by Gillian Nicol

In just under one month since launching, Kindle Worlds has published over 100 stories and counting,130523104141-amazon-kindle-worlds-620xa opening new doors for writers seeking to be published. Amazon describes Kindle Worlds as “a new place where you can write licensed fan fiction in worlds like Gossip Girl, Silo Sage by Hugh Howey.” Did we mention you could earn up to a 35% royalty?

Authors are showcased throughout the Kindle Worlds Storefront, author spotlights and the Kindle Worlds blog. And it doesn’t stop with just TV shows or books; writers are also creating fan fiction inspired by movies, comics, music, and games and more “worlds” will be licensed soon.

At this point you might be wondering how it all works. Kindle Worlds is a publication submission platform where you choose a licensed World, read the Content Guidelines for that World, write your story, upload that story, create a cover using free images or your own image, and accept a publishing contract with Amazon Publishing. Every Kindle Worlds story will be featured on and Kindle devices and apps. And it really is that easy.

Authors have been extremely receptive to the new platform:

“This was downright fly-by-the-seat-of-your-pants, take-chances, go-places-you’ve-never-been fun. It reminded me of being a kid: reading comics and just living in a completely different reality for a while. Archer & Armstrong are great characters, worlds away from what I usually write. I felt I could take chances, do things differently, and simply have a good time going where the story took me.” —Carolyn Nash, writing in Archer & Armstrong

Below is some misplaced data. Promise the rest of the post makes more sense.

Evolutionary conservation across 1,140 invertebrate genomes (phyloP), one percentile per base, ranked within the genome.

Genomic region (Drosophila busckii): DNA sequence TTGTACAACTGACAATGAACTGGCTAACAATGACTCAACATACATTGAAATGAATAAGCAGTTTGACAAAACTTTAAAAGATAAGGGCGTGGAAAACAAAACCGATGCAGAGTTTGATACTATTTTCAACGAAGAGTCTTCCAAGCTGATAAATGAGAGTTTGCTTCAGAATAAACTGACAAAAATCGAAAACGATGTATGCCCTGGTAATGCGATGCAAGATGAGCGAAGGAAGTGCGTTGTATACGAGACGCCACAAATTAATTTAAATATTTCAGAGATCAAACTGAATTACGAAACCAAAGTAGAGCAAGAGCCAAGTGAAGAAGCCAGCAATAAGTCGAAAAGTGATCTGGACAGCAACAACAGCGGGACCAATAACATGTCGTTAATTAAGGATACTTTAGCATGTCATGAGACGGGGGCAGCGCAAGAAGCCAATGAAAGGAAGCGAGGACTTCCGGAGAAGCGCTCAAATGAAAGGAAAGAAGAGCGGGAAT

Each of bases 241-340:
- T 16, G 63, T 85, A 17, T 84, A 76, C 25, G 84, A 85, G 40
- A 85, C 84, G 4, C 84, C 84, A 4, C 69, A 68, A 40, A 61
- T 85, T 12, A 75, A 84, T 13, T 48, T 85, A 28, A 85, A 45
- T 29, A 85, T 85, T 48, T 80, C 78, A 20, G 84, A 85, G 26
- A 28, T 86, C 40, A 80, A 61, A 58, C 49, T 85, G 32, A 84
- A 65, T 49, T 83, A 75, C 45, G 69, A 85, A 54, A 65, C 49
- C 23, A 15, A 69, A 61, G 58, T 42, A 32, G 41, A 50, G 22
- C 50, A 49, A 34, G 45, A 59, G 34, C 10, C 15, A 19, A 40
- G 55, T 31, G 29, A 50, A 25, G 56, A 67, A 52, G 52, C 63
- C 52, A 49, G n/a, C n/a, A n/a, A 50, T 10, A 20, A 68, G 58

“I love challenges that can take my writing in new directions, and it was blast to write a story set in the Valiant universe, with themes and characters that don’t normally appear in my writing. I also enjoyed writing from the point of view of a teen and preteen character.” —Jason Starr, writing in Harbinger

As an advocate for self-publishing, and an aspiring writer, I see the benefits of Kindle Worlds. However, it also makes me question the direction Amazon is taking in the self-publishing world. Are they willing to accept any piece of writing regardless of the quality in order to make a profit? I think authors should be encouraged to have their work professionally edited, putting their best foot forward into the publishing arena. How many of these contributors are doing that? I don’t know.

I also am unsure as to how I feel about Amazon charging for the purchase of these stories without knowing the quality ahead of time. Although, it is at the discretion of the reader whether to purchase the Kindle story and they may or may not reconsider after downloading the preview.

On the flip side, novice writers aren’t the only ones taking part. For instance, Delilah S. Dawson is the author of the paranormal romance series Blud. Her first YA novel is forthcoming in 2014 from Simon Pulse, and her debut novella in Kindle Worlds, Shadowman: Follow Me Boy, is available now. I don’t know why, but my preconceived notions were that unpublished authors would be diving in to Kindle Worlds, but I have been proven wrong. It does seem like it could be a great supplement to an author’s already established body of work, especially if they have a loyal readership.

Amazon has continually opened the door to self-publishing in new ways…but how much is too much? Share your thoughts on Amazon’s Kindle Worlds.

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